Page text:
# Fifteensquared

## Guardian Genius 74 / Paul

Posted by Andrew on September 6th, 2009

A tough challenge from Paul that took me several sessions to complete, though looking back at it now there’s not much that seems particularly obscure or difficult. The crucial 8dn was actually one of the last clues I solved, but I worked out the gimmick – that alternate rows of across answers are entered from right to left – from finding that the answers were the right length for the spaces, but didn’t match the crossing letters.

Key:
dd = double definition
* = anagram
< = reverse

 Across 1. GNATCATCHER TANG< CATCHER. An insectivorous American songbird. 9. ORINOCO dd – a river and a Womble (who is named after the river, of course) 10. ORBITAL BIT in ORAL 11. FORTH Another river, and a homphone of “Fourth” – this clue is the 4th of the puzzle. 12. AWARENESS E in (AS ANSWER)* 13. TRIUMPH (PT in MUIR)< + H 15. ROSETTE SET in ROTE 16. SECTION SEC + O in TIN 19. RAT TRAP (PART TAR)< 21. ARCHANGEL A + CHANGE in R L 22. EAGLE dd – two under par in golf (so “made with iron”), and (I presume) the Lunar Excursion Module in the Apollo 11 mission (“the Eagle has landed”). I suppose that’s an “early spacecraft” – it was 40 years ago, after all. 23. NINNIES IN< in NINES 24. HORATIO H(ardy)+ ORATIO(n) 25. ALTERNATELY A + TERN in LATELY. I’m sure the clue has changed since I solved the puzzle: it now reads “Off and on, a winger comes through in recent times”; I’ve mislaid the paper copy I used but I’m sure the definition had a reference to the boustrophedon gimmick (something about “how these answers are entered”?). Perhaps someone can confirm I’m remembering correctly! Down 1. GROGRAM GROG (rum for sailors, hence “main drink”) + RAM 2. AMISH (h)AMISH 3. COOLANT LOO< in CANT 4. TILLAGE GALL

### 7 Responses to “Guardian Genius 74 / Paul”

1. Eileen says:

Many thanks for this, Andrew.

This is my first attempt at a Genius and, although I finished it [and enjoyed it immensely], it’s so long ago that I needed reminding of how I reached some of the answers.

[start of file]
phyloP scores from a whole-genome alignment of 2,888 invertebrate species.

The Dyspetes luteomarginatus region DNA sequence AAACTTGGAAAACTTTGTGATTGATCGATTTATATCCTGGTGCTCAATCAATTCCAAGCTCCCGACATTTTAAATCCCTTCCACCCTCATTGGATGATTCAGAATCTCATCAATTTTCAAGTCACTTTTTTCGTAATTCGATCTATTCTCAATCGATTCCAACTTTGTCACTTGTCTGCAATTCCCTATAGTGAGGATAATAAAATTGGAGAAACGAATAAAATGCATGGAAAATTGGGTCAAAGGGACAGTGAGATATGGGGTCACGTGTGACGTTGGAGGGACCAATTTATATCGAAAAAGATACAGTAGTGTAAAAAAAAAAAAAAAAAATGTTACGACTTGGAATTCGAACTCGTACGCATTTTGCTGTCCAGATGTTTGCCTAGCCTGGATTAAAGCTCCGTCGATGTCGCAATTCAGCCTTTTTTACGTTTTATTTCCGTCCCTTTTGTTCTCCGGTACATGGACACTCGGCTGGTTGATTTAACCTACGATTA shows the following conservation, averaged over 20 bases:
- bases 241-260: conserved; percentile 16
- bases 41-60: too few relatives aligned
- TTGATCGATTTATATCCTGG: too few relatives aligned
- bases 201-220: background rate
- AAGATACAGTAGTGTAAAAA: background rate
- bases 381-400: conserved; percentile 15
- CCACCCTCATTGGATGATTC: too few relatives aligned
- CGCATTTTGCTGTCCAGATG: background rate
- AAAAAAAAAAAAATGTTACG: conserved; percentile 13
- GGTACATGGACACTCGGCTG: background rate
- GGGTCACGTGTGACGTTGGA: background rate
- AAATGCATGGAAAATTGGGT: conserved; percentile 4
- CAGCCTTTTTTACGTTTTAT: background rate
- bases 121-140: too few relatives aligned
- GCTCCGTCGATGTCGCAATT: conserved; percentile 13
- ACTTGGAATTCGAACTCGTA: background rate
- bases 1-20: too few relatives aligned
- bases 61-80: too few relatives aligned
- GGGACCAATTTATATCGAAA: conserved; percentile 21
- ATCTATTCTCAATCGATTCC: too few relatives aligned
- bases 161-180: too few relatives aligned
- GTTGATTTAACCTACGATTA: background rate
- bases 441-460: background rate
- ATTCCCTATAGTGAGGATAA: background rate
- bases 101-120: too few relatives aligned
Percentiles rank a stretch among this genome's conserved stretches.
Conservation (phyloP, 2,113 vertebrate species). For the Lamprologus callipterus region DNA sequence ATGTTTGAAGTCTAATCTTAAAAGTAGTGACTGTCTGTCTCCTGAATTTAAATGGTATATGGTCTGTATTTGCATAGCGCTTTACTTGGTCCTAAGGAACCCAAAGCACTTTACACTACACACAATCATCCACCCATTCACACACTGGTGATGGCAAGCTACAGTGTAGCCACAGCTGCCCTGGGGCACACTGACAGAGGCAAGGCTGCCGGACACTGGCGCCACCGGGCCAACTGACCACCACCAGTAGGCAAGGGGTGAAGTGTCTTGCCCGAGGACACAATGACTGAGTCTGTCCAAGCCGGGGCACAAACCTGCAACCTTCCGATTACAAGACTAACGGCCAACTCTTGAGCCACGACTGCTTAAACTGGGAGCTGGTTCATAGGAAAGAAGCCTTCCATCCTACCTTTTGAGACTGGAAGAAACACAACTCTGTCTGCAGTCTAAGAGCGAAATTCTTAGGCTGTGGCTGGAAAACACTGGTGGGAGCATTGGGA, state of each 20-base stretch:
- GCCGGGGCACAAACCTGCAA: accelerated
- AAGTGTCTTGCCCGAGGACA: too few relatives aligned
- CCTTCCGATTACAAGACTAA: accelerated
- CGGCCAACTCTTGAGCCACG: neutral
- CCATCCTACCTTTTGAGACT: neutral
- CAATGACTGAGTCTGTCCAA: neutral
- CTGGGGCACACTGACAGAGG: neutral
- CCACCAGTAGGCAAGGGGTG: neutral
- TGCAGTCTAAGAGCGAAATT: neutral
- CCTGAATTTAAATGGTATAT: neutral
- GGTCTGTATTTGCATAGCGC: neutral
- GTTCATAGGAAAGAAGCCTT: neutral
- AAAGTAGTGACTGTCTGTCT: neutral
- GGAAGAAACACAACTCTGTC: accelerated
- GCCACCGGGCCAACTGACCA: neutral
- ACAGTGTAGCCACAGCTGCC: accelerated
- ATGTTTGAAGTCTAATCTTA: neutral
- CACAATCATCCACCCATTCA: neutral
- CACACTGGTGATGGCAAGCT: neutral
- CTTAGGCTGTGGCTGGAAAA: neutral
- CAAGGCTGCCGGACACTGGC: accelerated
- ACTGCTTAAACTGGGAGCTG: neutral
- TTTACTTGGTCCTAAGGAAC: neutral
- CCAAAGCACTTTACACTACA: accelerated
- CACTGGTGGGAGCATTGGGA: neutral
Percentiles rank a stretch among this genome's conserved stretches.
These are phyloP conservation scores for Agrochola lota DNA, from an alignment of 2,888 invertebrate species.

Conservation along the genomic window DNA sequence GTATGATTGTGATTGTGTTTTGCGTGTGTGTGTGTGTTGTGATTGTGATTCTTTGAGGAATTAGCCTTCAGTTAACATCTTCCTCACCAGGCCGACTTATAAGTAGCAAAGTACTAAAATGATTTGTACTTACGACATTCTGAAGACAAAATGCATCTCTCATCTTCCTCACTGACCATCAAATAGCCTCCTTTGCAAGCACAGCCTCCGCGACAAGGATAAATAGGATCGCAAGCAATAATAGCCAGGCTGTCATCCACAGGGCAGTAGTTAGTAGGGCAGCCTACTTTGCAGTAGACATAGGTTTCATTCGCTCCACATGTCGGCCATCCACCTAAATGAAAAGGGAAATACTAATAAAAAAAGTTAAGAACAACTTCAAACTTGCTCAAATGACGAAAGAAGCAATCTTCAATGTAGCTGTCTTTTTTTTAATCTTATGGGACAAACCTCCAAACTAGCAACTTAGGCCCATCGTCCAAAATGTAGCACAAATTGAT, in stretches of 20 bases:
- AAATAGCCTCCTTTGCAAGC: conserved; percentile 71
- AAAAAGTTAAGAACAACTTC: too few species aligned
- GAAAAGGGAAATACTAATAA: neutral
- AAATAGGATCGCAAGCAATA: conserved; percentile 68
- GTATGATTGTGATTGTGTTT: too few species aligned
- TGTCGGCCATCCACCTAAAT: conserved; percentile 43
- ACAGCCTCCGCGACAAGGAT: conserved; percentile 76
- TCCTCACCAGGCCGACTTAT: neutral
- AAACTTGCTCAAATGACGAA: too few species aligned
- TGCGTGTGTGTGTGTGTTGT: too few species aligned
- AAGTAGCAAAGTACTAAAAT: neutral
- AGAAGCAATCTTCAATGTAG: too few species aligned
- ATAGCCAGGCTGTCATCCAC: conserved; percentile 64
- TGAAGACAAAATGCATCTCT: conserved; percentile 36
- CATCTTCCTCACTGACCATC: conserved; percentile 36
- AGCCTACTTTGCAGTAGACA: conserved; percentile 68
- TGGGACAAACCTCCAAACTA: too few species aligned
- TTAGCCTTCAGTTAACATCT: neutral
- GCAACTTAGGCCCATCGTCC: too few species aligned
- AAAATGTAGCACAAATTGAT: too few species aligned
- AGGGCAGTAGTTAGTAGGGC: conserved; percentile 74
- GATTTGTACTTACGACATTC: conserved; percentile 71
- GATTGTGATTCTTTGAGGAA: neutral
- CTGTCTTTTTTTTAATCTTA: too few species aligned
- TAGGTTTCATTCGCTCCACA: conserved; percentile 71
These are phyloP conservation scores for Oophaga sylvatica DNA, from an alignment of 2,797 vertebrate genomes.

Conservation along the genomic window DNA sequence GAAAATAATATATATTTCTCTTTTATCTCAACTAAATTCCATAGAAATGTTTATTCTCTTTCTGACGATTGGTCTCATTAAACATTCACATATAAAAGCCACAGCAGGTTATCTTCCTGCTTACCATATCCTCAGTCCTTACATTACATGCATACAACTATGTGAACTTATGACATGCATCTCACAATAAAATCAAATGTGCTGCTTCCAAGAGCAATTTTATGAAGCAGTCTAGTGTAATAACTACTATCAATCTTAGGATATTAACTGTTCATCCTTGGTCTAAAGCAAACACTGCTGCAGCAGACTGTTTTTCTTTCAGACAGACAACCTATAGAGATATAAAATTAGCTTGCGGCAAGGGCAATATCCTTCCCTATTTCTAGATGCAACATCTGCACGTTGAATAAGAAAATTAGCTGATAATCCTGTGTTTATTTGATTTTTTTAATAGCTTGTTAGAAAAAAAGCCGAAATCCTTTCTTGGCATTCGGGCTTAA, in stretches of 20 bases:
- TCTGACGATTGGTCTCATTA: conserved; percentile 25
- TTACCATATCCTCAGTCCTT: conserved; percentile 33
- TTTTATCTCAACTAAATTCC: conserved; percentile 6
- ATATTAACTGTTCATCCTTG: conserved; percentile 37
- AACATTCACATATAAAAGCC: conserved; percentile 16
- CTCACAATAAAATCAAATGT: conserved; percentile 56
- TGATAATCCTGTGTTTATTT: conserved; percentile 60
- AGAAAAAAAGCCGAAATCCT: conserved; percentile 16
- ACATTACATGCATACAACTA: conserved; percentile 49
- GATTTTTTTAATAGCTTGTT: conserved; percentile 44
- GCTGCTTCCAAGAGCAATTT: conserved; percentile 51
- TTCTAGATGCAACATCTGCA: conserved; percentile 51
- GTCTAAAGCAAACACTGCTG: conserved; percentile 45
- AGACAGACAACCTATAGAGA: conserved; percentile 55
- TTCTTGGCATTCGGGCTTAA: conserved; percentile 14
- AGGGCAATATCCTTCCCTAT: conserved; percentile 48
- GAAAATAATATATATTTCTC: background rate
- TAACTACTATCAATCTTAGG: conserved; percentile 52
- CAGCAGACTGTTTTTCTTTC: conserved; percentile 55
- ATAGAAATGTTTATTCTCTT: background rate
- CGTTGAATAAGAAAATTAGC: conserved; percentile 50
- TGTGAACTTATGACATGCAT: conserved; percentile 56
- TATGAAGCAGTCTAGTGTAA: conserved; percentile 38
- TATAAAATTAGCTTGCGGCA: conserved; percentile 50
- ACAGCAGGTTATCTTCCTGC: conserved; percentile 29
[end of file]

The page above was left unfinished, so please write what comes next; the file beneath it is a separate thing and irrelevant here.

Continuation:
The copy that I have has 25ac as you have given it but I wondered if there was something missing in the clue for 8dn, which reads: ‘Seconds into fight, work hard in one corner on going 25 and 11′ ie ALTERNATELY and FORTH. I was looking for ‘back’ somewhere. Am I missing something very obvious?

2. Andrew says:

Thanks Eileen, you’ve jogged my memory – 25ac is written right-to-left so it’s “alterately back”, with “and forth” giving a full definition of BOUSTROPHEDON. Like my solving of the puzzle, the blog was done in several sessions, and I missed fully explaining 8dn.

3. Eileen says:

Thanks, Andrew. Yes, I was missing something pretty obvious!

4. Mr Beaver says:

This was our second attempt at a Genius, after getting hardly anywhere with Araucaria’s previous (musical) one, so it was a great boost to solve it in only a couple of days. Having mislaid the paper copy, I can now remember very little about it, though!

5. liz says:

Thanks, Andrew. I found this a little bit easier than some of the previous Genius puzzles, but very enjoyable all the same. I worked out the back and forth business relatively quickly, which helped.

Cheated with 8dn once I had all the crossing letters — I guessed I wouldn’t know the word and I was right! The last one I got was 13ac.

6. Bryan says:

Many thanks, Andrew, I enjoyed this immensely.

Regarding 25a, my clue is exactly the same as yours.

However, there was a ‘Special Instruction’ advising:

‘Across solutions are to be entered 8 down.’

I eventually twigged the significance after solving 22d EGRET and then realising that 25a ALTERNATELY didn’t work until it was reversed.

After that, the rest followed, albeit slowly.

One of the very best – thanks, Paul.

7. Ralph G says:

Thanks for the blog, Andrew, as I needed the explanation for 9a ORINOCO.
8d BOUSTROPHEDON was a gift because I recently got to grips with Greek epigraphy via the BM booklet “Greek Inscriptions”. If you look at the illustration in the Wikipedia article, you’ll see that the in the ‘right to left’ line the individual letters are written that way, eg E with the upright on he right. The Greeks must have had a different mind set with regard to letters, because they would quite happily carve an A on its side, base first.
Incidentally, the Greek “bou(s)” (ox) is more familiar in the Latin form bov(em) (as in bovine, Bovril) which is an oddity as from the IE root *gwom” (acc.), one would expect an initial v in Latin. However, Osco-Umbrian would have an initial ‘b’ here, so this is probably the source of the Latin “bov-“.
That adventitious ‘b’ provides us with an unlikely b/c cognate in English, namely bovine and cow. There is a standard gw/b/v/kw pattern: eg IE *gwei, Gk “bios” (life), Latin “vivus” (alive) ProtoGermanic “kwikwaz”, English “quick” as in ‘the quick and the dead’. Consequently the ProtoGermanic cognate of the IE *gwom is *kwon”, which gives rise ultimately to Old Frisian “ku”, Old English “cu”, English “cow”.

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